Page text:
Jonathan Swift's Satire of Hypocrisy in A Tale of a Tub
Emily DeBaunIn A Tale of a Tub, Jonathan Swift confronts hypocritical Christians for their abuses of religion while affirming the purity of the Gospel itself. Swift wrote this satire to address growing disillusionment with Christianity, which he saw as stemming from doctrinal corruption and hypocritical behavior within all major branches of the church. By exposing its faults, he intended to hold the church accountable for presenting an authentic, biblical account of the Christian faith.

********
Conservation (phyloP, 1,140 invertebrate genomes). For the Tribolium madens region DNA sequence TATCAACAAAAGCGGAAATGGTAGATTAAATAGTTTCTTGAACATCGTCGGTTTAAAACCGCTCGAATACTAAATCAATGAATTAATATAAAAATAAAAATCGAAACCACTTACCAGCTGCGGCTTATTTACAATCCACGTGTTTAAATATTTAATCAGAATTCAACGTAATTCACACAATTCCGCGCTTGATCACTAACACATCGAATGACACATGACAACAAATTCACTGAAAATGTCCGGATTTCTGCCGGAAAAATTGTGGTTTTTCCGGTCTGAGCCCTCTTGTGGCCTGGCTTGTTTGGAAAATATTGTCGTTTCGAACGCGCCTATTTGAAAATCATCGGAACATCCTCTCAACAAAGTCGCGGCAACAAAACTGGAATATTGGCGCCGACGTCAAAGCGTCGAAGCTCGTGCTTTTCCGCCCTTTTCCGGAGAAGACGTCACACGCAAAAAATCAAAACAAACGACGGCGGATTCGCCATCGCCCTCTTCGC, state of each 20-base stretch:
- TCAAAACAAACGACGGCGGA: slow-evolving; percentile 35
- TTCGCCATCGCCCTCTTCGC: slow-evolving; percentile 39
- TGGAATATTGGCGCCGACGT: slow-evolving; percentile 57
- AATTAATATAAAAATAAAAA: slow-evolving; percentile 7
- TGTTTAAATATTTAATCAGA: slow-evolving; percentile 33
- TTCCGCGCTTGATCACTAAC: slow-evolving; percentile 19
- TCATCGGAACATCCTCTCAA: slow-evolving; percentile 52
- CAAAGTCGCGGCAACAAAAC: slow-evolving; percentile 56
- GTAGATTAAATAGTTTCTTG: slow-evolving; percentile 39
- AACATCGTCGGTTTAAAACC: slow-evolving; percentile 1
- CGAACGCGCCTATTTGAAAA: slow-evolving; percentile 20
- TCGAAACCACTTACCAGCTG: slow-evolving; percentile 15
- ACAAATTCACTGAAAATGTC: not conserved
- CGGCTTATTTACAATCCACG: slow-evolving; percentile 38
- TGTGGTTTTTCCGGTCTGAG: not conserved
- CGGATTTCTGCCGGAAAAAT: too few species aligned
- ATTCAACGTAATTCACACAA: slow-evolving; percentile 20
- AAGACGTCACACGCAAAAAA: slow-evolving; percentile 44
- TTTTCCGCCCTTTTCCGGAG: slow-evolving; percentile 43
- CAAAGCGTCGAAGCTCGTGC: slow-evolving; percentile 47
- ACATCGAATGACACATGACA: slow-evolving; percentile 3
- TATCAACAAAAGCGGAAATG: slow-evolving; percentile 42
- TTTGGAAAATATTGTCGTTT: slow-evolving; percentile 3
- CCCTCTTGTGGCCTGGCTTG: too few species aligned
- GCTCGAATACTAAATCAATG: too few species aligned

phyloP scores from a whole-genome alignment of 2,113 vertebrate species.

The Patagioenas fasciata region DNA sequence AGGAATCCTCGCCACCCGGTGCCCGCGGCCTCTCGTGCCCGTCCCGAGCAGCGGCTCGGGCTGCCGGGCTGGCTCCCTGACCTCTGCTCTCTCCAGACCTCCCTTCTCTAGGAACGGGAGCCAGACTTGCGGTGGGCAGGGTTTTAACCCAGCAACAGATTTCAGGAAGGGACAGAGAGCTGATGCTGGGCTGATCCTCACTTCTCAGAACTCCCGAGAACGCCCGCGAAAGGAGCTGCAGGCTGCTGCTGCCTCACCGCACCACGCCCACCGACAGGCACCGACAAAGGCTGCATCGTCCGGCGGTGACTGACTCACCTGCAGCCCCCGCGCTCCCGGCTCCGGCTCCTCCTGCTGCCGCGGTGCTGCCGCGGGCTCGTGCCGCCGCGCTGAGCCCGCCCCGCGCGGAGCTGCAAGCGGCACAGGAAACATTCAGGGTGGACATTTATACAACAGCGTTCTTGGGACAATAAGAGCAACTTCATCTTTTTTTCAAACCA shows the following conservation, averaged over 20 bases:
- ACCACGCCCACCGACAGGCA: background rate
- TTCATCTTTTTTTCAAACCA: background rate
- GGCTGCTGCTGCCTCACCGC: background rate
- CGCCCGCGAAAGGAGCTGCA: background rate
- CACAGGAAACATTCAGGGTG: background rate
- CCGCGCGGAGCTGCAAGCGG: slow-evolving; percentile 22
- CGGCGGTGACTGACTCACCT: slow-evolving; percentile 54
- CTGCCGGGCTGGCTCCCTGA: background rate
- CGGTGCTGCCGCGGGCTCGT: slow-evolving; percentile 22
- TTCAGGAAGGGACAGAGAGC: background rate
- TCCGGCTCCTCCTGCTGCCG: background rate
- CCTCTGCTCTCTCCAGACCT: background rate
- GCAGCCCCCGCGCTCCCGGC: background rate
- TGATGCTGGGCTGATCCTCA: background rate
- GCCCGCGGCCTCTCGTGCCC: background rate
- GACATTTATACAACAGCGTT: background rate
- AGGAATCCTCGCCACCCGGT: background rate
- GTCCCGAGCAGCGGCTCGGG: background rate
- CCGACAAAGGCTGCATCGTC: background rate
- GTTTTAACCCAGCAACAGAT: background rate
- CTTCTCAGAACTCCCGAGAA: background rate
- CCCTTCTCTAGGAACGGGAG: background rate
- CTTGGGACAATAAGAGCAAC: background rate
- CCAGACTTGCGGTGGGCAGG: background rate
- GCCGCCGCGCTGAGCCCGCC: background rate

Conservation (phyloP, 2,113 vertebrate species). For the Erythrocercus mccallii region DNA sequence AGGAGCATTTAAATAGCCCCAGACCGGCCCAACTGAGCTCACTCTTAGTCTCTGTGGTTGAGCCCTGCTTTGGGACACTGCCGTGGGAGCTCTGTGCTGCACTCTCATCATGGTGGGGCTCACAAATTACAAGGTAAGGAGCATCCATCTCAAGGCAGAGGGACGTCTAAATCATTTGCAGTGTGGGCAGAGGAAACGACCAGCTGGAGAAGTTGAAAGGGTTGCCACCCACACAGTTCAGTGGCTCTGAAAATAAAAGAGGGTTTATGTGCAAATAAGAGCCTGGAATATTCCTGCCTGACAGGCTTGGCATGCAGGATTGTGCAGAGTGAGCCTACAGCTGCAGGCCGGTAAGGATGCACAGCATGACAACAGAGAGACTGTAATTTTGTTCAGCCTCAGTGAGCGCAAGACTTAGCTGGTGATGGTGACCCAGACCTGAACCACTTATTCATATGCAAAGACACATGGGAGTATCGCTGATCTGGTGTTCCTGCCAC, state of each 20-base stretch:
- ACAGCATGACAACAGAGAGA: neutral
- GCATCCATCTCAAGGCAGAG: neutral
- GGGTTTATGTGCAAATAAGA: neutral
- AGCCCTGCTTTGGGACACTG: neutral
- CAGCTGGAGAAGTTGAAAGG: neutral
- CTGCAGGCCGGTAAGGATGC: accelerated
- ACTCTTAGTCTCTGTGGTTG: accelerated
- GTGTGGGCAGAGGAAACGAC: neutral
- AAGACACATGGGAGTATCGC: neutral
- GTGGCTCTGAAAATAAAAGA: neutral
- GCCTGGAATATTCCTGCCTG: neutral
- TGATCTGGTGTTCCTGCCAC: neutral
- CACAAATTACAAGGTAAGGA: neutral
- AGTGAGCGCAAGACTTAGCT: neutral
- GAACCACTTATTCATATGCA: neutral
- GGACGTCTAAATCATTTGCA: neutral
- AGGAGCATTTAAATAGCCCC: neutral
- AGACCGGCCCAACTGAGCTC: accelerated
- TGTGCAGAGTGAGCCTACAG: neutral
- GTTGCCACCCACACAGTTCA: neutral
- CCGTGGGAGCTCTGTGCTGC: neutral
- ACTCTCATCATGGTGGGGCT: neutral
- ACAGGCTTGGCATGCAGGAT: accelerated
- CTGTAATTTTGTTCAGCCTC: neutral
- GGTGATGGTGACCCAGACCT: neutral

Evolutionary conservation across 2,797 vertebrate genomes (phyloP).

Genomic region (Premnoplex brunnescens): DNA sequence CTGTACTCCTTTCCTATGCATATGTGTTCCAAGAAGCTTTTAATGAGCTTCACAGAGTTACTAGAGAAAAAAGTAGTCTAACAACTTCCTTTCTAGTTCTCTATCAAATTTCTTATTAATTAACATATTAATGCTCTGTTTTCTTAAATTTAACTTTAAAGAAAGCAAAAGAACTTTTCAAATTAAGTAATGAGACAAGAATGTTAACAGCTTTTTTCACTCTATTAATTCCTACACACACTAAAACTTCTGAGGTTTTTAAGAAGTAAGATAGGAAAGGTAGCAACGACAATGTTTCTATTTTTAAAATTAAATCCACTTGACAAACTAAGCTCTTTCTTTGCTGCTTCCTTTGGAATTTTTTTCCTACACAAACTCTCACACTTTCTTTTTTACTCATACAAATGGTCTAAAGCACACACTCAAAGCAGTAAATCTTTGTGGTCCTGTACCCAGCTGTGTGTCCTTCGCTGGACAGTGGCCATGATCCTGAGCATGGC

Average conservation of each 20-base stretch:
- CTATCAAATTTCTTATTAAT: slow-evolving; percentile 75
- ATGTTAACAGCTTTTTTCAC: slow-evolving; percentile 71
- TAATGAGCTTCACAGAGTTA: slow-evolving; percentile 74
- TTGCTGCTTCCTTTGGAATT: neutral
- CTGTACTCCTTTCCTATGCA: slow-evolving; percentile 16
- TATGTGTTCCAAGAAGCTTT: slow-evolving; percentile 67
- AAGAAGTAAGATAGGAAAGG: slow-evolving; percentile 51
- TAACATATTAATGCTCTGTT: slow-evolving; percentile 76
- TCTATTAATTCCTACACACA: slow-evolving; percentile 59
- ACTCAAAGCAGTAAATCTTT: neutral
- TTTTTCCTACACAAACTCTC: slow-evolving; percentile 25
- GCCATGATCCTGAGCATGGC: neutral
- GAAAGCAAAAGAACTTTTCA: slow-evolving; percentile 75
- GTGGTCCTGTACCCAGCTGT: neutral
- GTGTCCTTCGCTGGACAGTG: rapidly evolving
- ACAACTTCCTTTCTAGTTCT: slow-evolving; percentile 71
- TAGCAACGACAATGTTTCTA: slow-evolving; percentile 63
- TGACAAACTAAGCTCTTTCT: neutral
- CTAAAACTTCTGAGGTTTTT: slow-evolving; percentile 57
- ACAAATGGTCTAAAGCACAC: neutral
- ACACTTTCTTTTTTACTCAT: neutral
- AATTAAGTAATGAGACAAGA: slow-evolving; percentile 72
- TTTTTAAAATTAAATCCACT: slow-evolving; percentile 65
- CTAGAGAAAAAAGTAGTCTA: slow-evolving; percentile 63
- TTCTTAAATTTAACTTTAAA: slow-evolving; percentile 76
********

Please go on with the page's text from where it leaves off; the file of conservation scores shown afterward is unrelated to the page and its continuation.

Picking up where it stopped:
Jonathan Swift was born in Dublin in 1667. As a young adult, he moved to England, worked as a secretary to a former diplomat, and began to write. His early work primarily criticized the state of English prose and examined the relationships between different cultures,1 but he soon realized that these intellectual exercises were not enough to satisfy the calling of his faith. Swift “took up orders” in 1694 when he was ordained in the Anglican Church.2 He left his job as a secretary and went to minister in Ireland.3 At the time, Europe was still feeling the effects of the Protestant Reformation, during which religious dissenters who were frustrated with certain practices in the Catholic Church formed new churches based on differing ideas about the authority of scripture. Meanwhile, Britain was dealing with its own English Reformation, a time when its official Anglican Church was developed by a combination of elements from both Catholicism and Protestantism.4 There was a great deal of argument over what constituted “true” Christianity and what was the best way to go about following Christ.